Recently, Google found a google.com pre-certificate in a CT log, without having ordered one. This lead to a series of incidents, also involving Opera and its security team.
Google promptly contacted Symantec who had issued the pre-certificate, and blocked the certificate in Chrome. Symantec investigated and found out that they had made mistakes in their testing, issuing certificates they were not allowed to issue. Some of the incorrectly issued certificates were for opera.com. We have blacklisted the relevant certificates in Opera, and do not believe any of our users were ever at risk due to this. According to Symantec, none of the private keys ever left their testing lab.
We were informed about the opera.com certificates the following week, and eventually received the certificate details. We strongly encouraged Symantec to be as open as possible about this incident, and share as much information as possible. As a result of this incident, Symantec did an internal review, and found some more misissued certificates. Due to inquisitive questions, Symantec did another internal review, and found some more misissued certificates. In total, Symantec has disclosed that 2647 certificates were misissued by them.
Improving the system
The entire certificate system is based upon trust, and anything undermining that trust is a serious issue, so also for issuing invalid certificates. Symantec is one of the main certificate issuers, and ought to be transparent and open. Of the 2647 certificates, 2645 were found after questions were filed about publicly available information, showing the value of openness to the system. We expect to see a public audit report about what went wrong, backing up all the details in the latest report from Symantec. For now, we do not plan to override any root decisions made by the root stores used by Opera, but this option remains open to us, depending on further actions from Symantec.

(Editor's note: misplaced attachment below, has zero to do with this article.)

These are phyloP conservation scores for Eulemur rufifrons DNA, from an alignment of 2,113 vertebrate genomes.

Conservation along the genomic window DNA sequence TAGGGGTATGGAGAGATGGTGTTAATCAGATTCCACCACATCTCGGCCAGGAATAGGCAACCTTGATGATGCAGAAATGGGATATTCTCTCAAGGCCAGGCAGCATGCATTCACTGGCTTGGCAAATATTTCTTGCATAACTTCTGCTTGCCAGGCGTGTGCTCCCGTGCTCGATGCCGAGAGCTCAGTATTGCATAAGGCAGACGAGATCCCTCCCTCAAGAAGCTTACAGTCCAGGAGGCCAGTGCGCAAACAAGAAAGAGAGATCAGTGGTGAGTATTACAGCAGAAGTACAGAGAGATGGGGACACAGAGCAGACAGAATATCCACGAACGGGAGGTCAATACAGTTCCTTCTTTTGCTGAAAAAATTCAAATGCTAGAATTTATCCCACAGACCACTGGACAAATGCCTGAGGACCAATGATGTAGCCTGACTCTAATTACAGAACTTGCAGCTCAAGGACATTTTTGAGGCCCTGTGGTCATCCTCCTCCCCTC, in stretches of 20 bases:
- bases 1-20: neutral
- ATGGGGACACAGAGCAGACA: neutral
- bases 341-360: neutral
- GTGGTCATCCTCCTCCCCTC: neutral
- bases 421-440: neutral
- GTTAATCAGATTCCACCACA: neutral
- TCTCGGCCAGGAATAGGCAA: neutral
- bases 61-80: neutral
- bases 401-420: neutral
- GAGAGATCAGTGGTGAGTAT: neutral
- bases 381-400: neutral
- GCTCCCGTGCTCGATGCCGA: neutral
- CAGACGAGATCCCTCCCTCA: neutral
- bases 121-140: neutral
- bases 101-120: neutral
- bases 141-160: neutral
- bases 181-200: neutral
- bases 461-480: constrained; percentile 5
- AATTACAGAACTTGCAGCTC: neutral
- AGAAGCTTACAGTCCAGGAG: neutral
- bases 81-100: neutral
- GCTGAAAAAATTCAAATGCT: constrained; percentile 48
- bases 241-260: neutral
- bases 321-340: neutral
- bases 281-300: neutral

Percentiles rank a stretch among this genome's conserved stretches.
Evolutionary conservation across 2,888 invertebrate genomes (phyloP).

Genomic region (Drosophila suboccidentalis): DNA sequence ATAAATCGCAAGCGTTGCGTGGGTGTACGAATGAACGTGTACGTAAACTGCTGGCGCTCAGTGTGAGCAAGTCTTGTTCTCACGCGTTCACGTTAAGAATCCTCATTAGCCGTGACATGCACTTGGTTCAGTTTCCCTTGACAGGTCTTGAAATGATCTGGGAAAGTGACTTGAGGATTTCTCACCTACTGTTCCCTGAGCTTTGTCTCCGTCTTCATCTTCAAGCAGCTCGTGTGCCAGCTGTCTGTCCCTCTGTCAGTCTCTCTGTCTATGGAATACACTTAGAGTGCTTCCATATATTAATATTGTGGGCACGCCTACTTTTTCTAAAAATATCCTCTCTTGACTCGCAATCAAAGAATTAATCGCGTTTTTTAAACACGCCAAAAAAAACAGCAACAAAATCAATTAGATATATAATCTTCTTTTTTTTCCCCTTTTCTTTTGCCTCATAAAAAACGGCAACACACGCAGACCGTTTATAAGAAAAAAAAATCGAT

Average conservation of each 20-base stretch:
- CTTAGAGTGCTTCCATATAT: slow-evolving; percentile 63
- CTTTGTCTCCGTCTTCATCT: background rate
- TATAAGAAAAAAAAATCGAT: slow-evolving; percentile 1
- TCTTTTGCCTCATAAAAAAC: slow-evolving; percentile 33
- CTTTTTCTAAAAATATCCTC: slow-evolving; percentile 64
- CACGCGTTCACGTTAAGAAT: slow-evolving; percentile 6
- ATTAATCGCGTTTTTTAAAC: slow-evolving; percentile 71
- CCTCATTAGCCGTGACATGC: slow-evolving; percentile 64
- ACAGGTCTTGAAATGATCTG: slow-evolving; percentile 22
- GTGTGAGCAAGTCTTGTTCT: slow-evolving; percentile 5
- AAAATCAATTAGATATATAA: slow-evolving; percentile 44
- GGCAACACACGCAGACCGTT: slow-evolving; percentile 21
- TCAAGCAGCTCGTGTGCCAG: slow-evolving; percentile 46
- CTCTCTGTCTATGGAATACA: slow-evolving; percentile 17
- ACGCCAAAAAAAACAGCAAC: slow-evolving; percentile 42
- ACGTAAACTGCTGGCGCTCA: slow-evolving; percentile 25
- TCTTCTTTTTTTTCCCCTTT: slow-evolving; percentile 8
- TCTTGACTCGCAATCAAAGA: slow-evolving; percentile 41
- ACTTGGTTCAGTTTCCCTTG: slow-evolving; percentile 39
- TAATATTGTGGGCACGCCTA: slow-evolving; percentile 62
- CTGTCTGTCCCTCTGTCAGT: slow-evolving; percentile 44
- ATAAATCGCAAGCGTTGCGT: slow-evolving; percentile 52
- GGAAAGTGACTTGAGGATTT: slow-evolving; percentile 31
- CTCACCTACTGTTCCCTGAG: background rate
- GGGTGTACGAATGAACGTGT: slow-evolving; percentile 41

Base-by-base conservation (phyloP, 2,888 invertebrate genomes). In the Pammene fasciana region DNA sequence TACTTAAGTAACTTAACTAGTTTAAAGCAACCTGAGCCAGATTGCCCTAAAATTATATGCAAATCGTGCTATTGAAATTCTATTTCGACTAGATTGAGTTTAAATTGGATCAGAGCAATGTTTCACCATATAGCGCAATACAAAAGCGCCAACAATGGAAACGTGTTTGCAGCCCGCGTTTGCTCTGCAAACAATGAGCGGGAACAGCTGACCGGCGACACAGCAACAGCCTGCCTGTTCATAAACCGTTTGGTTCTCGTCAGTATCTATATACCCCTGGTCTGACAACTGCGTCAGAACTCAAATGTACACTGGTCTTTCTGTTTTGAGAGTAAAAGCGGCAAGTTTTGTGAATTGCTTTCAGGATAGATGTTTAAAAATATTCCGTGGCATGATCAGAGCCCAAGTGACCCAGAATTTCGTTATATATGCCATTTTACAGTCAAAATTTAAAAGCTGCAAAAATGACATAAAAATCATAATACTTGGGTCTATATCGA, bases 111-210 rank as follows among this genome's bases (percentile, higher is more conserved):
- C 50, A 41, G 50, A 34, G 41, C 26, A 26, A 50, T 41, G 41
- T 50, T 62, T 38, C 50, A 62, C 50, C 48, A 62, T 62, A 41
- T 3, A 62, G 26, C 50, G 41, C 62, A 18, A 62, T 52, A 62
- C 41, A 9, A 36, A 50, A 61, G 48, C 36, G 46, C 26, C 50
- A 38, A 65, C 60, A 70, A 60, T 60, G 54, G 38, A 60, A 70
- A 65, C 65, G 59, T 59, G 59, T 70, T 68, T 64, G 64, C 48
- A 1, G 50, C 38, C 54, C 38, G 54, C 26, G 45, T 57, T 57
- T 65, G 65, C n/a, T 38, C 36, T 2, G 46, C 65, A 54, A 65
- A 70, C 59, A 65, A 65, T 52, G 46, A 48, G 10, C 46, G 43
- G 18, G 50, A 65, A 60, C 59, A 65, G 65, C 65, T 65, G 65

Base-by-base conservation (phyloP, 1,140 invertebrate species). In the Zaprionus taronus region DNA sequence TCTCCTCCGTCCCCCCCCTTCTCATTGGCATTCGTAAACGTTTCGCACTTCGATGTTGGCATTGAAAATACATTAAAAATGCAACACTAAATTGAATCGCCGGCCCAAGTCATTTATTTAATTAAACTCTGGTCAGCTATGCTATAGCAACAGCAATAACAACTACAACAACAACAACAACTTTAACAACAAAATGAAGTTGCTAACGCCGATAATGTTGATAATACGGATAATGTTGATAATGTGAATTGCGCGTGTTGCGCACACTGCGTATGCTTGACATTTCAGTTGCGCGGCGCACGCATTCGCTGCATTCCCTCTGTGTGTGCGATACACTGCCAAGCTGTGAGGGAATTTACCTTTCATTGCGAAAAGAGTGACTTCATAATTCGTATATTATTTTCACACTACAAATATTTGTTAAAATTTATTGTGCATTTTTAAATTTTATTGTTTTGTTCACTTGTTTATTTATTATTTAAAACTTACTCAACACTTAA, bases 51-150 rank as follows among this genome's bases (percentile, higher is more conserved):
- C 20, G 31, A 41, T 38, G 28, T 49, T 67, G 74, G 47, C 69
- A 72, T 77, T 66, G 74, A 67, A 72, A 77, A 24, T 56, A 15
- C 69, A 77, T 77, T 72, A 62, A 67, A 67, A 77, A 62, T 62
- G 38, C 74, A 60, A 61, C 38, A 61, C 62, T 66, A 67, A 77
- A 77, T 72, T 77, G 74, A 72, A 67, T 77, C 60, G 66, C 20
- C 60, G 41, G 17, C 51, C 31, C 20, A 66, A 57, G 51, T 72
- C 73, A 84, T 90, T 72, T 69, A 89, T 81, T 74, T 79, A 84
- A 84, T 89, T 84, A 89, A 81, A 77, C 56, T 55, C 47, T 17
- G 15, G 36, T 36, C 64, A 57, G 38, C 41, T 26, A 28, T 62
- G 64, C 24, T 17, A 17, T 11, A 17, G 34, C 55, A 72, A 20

In the long run the certificate system is not well served with CAs having to learn the hard way. Even if Symantec has learned their lesson, other CAs might still make the same mistakes. The takeaway of this incident is that Certificate Transparency works, the community discovered the error even before Symantec itself did. Opera will continue to support and push for Certificate Transparency to be used ubiquitously by CAs, and is working towards CAs needing to disclose any such issues in a transparent manner.